With ‘Wind-Up Toy: Broken Plaything’, the ratio of perversion compared with ‘violence and gore’ has gone up in favour of the seedier side of things.  In fact, other than a few choice moments (I shan’t spoil these delightful scenes for you) there’s very little of what you would class as actual ‘horror’ in the majority of the story.  That’s not to say that it’s not still a horrendously disturbing read.  Far, far from it.  In fact, be warned – Hughes has not cleaned up his act one bit.  ‘Broken Plaything’ is every bit as distasteful and despicable as the original novel was – if not more so.

In essence ‘Broken Plaything’ (as well as the additional short stories included) are all bolt-on tales to the original story.  ‘Wind-Up Toy’ (2016) introduced the character of Simone and set out the perverse intricacies of his messed-up life whilst simultaneously playing out a nasty little storyline.  It was originally just a self-contained story – and it worked damn well!  These additional ‘Wind-Up Toy’ stories wouldn’t really work all that well when totally independent of the original novel.  Together the stories form a much more involved and intriguing picture – however if you’d not already read ‘Wind-Up Toy’ (2016), then I doubt you’d get all that much out of these additional offerings.

Being a short novella length, as you’d expect ‘Broken Plaything’ adds much more to the wider ‘Wind-Up Toy’ story than the other, far shorter stories do.  Here we have an interesting wrap-around tale which takes us back to when Simone was a young impressionable lad, on to his discovery of S&M as a timid young nineteen-year-old man, and finally jumping forward to the period not long after those crazy-ass events which were detailed within ‘Wind-Up Toy’ (2016).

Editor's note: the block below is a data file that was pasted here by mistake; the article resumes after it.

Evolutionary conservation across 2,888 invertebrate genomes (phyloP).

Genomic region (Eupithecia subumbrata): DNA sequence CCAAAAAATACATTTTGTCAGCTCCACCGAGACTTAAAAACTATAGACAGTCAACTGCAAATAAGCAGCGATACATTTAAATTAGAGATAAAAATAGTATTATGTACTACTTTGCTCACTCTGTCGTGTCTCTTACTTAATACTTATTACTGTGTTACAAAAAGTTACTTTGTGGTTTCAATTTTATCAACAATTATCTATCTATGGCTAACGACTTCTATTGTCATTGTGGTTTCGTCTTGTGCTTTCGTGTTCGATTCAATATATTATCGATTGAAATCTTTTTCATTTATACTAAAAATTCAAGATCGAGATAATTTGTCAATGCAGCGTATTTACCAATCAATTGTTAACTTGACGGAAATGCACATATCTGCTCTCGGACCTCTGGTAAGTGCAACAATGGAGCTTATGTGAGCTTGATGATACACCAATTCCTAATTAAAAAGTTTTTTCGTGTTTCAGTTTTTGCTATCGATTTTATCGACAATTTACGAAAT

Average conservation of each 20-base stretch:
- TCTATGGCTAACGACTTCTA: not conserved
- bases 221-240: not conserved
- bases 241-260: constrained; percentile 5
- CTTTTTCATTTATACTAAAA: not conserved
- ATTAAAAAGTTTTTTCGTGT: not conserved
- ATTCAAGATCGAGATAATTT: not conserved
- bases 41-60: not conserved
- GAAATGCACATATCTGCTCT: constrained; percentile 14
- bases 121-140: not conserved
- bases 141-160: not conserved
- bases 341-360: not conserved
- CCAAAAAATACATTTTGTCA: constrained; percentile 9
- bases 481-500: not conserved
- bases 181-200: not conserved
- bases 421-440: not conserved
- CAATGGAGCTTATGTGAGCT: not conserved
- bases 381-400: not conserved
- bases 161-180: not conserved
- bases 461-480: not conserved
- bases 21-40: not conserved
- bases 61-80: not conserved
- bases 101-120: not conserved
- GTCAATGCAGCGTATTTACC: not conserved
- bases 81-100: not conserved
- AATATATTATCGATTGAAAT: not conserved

It’s an interesting approach to take – slotting itself in both before and after the events of the original story.  But to be fair it works perfectly.  In particular the framing device with Simone’s confession to a gob-smacked priest stitches everything together neatly and very effectively.  The story also flows incredibly naturally – with the flashbacks and reminiscing taking on a more dominant role than the ‘current time’ side of the story.

Fans of the original novel won’t be disappointed with where Hughes has gone with this bolt-on story.  It’s not the next chapter in Simone’s life like many would have expected.  Nevertheless it fills in so many of the gaps, and pulls together so many of the elements within the first tale that it’s sure to please.

I suppose I can’t really sign-off on this part of the review without addressing one small detail within the story: the inclusion of myself within the sordid setting of this filth-ridden story.  In case you hadn’t guessed, the fella that’s pulled up on stage at the aforementioned Klitty Kingdom is none other than the gentle reviewer addressing you now.  In the story (I should emphasize that it’s just a story!) I’m then subjected to some pretty horrific treatment at the hands of these three dominatrixes.  Since reading this delightful excerpt I’ve been informed by Mr Hughes that when he wrote that part it had him in stitches the whole time.  Nice!  I guess you get what you ask for!!! (actually – I couldn’t stop laughing when I read it – but I feel I should at least feign embarrassment).

The novella runs for a total of 76 pages.

Wind-Up Toy: Happy Birthday, Simone – 7 Pages